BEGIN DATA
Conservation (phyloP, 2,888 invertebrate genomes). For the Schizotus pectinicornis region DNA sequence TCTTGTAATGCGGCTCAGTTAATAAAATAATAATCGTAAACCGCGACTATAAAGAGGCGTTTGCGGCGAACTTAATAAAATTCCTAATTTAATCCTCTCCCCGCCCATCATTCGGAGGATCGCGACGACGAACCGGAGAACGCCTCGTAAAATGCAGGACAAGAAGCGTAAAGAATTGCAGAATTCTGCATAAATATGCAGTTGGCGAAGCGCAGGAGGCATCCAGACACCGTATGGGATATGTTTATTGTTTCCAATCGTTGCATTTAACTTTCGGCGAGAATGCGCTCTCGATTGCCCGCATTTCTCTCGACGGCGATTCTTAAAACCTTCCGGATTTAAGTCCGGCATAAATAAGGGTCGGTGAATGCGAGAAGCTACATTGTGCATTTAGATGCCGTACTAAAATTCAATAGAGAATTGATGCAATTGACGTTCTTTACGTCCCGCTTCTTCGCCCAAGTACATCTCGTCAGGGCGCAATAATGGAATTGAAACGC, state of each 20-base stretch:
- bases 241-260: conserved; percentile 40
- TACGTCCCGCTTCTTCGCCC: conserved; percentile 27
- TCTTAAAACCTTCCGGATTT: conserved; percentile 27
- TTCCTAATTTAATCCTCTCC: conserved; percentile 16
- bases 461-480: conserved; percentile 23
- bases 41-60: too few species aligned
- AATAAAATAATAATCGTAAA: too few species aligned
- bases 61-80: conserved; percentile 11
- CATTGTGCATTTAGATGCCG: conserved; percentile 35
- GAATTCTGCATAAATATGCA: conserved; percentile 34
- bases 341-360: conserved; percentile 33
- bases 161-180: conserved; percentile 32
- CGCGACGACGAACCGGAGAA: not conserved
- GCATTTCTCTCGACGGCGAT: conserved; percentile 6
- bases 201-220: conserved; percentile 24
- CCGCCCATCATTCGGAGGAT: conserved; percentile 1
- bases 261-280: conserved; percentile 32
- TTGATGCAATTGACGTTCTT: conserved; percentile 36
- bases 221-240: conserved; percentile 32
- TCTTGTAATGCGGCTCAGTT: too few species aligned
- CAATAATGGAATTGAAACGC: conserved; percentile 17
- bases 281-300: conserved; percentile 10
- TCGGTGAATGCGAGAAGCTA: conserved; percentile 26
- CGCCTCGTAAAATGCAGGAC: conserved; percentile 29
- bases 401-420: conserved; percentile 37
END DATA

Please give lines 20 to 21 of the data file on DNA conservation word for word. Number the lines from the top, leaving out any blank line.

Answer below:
- bases 221-240: conserved; percentile 32
- TCTTGTAATGCGGCTCAGTT: too few species aligned